Regarding damage on coins, few post-striking impairments are more
interesting than counterstamps and chop marks.
Chop marks are most often seen on Trade dollars while counterstamps
are most often placed on a coin by a merchant as a form of
advertising. The presence of a counterstamp or intriguing chop marks
can sometimes increase the value of a coin by adding historical interest.
protect the coin hobby from predatory sellers?: Inside Coin World:
“Should the numismatic community ‘police’ the sellers of coins,
medals, and related objects, even those dealers who fall outside of
the mainstream dealer network?”
Heritage’s auction held during the February Long Beach Expo and a
pre-expo auction by Ira and Larry Goldberg Auctioneers both featured a
few great examples of coins where individuals intentionally stamped
the surfaces to convey messages or test value.
Here is one of three we profile in this Market Analysis:
1798 Draped Bust, Heraldic Eagle dollar, Very
Fine 25, Obverse Counterstamp
Merchants would often counterstamp coins in the 19th century with
their business names to help promote their goods and services. On Feb.
12 the Goldbergs sold a 1798 Draped Bust, Heraldic Eagle silver dollar
graded by PCGS as Very Fine 25, Counterstamp, for $2,115. The early
dollar has even wear and attractive toning at the rims.
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The name W. BEATTY & SON is prominently double-stamped across
the obverse, with corresponding flatness resulting on the reverse.
William Beatty was among the more prolific edge-toolmakers working in
Pennsylvania in the 19th century, especially well-versed at producing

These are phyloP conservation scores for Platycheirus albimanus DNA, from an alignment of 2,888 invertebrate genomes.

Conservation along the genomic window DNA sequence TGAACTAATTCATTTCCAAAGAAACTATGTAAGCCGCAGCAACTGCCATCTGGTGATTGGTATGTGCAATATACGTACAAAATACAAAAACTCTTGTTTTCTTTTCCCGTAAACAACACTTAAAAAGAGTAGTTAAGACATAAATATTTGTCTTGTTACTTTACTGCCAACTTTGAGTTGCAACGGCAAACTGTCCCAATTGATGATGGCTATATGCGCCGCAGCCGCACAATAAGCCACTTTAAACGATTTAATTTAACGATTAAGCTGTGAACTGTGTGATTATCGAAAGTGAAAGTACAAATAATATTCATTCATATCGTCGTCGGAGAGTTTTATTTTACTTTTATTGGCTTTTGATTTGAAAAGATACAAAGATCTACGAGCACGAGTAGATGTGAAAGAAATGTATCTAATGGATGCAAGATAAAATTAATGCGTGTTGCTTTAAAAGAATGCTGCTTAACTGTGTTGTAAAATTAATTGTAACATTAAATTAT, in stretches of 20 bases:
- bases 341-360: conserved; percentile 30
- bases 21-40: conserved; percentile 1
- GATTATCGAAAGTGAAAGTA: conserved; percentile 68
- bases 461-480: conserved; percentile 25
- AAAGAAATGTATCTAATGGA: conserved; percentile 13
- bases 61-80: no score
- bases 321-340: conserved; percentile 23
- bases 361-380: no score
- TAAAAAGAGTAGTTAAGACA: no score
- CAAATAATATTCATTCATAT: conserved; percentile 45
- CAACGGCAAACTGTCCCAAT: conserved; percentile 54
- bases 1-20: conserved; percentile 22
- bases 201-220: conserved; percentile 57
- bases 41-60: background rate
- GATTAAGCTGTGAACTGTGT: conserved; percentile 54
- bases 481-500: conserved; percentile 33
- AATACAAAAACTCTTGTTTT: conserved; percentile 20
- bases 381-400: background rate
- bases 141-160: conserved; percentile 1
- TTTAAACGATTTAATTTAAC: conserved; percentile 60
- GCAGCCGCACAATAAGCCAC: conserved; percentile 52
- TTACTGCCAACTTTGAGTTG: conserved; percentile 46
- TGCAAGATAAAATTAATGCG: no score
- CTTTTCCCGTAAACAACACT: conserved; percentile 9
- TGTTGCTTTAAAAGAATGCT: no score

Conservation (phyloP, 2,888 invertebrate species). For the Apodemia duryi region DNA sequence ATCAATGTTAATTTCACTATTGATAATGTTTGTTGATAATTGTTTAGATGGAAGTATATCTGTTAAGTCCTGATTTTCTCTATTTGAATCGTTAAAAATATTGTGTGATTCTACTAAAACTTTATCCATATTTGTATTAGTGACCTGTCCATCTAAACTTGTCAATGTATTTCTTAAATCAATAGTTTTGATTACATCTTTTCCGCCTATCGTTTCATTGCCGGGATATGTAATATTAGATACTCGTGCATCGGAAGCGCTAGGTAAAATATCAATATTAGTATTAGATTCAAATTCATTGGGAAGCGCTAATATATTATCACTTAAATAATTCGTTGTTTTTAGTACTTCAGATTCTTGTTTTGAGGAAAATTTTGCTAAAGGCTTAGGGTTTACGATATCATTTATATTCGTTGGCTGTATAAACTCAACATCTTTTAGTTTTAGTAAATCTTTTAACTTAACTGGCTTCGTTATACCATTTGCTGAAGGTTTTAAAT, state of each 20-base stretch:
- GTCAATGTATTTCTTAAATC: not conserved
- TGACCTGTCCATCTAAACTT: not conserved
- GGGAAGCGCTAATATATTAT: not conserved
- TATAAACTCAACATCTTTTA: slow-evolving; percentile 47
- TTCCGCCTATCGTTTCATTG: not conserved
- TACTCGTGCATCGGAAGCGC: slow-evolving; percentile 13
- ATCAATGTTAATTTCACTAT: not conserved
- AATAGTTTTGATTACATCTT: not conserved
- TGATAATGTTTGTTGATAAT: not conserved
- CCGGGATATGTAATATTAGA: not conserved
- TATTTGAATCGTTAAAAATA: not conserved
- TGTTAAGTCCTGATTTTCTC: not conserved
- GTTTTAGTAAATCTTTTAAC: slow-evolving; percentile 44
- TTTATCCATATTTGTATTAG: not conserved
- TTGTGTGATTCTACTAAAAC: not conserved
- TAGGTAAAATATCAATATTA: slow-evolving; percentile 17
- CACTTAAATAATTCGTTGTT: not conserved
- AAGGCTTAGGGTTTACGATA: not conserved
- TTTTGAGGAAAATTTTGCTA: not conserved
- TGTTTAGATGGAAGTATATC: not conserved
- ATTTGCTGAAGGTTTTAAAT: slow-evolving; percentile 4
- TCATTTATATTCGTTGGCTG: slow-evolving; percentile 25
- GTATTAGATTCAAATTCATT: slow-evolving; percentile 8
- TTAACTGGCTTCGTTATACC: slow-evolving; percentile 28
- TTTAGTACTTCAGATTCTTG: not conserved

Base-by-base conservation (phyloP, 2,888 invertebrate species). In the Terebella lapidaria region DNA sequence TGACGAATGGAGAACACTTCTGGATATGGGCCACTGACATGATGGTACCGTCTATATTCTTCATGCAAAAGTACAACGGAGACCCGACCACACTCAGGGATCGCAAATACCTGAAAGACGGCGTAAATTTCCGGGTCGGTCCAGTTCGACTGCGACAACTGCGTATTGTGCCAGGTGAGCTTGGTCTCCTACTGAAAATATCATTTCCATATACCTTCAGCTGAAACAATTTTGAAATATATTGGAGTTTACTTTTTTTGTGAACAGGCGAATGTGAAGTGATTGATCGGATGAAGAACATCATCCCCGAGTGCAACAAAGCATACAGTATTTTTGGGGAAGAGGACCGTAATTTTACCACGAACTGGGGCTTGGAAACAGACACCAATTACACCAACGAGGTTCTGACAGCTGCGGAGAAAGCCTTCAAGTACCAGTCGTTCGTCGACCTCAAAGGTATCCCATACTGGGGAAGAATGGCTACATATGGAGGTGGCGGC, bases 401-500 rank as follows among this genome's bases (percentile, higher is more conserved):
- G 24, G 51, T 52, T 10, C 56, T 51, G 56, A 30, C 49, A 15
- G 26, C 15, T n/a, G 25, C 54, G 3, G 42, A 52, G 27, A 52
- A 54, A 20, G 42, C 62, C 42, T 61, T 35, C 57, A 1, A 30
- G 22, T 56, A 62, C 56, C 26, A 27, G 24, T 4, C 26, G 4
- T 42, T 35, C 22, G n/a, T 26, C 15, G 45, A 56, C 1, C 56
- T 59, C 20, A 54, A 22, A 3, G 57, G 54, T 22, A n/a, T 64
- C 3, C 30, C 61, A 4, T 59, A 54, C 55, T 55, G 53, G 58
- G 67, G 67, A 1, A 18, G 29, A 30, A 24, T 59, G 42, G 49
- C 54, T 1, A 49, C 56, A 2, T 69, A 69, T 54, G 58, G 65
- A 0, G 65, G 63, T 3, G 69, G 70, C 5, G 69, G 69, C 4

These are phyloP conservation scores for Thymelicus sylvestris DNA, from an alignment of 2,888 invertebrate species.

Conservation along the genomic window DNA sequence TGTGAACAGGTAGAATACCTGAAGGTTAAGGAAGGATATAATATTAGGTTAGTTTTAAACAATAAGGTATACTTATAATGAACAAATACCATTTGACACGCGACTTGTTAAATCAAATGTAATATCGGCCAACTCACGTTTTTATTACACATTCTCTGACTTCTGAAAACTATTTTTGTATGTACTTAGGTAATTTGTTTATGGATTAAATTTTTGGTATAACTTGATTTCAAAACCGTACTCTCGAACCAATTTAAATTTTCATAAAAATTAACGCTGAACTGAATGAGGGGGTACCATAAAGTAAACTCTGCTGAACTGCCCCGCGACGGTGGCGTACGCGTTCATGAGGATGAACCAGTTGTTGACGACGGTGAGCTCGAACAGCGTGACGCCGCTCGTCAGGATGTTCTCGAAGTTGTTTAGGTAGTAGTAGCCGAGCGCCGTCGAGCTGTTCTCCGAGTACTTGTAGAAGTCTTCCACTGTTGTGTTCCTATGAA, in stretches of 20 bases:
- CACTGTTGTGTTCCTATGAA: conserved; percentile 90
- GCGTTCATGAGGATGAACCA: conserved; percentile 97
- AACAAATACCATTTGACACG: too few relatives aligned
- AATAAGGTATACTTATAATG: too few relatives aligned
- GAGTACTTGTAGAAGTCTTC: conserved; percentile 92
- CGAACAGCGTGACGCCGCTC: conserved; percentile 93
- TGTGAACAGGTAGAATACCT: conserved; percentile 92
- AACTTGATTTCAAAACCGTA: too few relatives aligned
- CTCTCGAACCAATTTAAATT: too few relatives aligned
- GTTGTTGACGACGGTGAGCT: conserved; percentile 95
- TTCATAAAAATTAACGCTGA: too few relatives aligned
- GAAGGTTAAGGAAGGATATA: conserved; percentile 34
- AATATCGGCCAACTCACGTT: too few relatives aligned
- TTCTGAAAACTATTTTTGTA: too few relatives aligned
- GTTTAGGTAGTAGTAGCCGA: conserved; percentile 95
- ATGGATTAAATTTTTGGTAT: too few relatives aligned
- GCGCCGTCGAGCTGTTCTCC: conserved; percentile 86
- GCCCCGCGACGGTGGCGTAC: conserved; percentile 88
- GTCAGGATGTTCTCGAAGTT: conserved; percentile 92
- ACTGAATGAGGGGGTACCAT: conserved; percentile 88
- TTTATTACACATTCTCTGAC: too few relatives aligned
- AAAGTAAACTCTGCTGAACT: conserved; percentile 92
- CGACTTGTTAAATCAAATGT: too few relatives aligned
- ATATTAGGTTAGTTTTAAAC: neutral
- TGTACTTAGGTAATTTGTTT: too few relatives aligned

broad axes. The counterstamp seen on the dollar is also seen on other
metalwork produced during the 19th century.
Bust dollar: Pick up one of the nation's first silver
dollars – whether it bears the Flowing Hair or Draped Bust design –
and take measure of its heft: This is a substantial coin! It's big
(39.5 millimeters in diameter) and heavy (26.956 grams). How much
are Draped Bust dollars worth?
William Beatty’s business was continued by his sons after his death
around 1843. It is probable that this mark was stamped on the dollar
decades after the coin was struck at the Philadelphia Mint, and dating
the countermark based on its contemporary use on tools could provide a
solid research question for the curious buyer.
Keep Reading About Coins With Chop Marks and Counterstamps:
Once shunned, Trade dollars with
Asian chop marks now have a market:
In 2003 PCGS began certifying Trade dollars with chop marks, and
today these Trade dollars are valued by collectors.
Does this 17th century
silver coin have a chop mark or a counterstamp? Hard to tell:
A 1662 Massachusetts Oak Tree twopence provides an interesting
quandary: what is the difference between a chop mark and a counterstamp?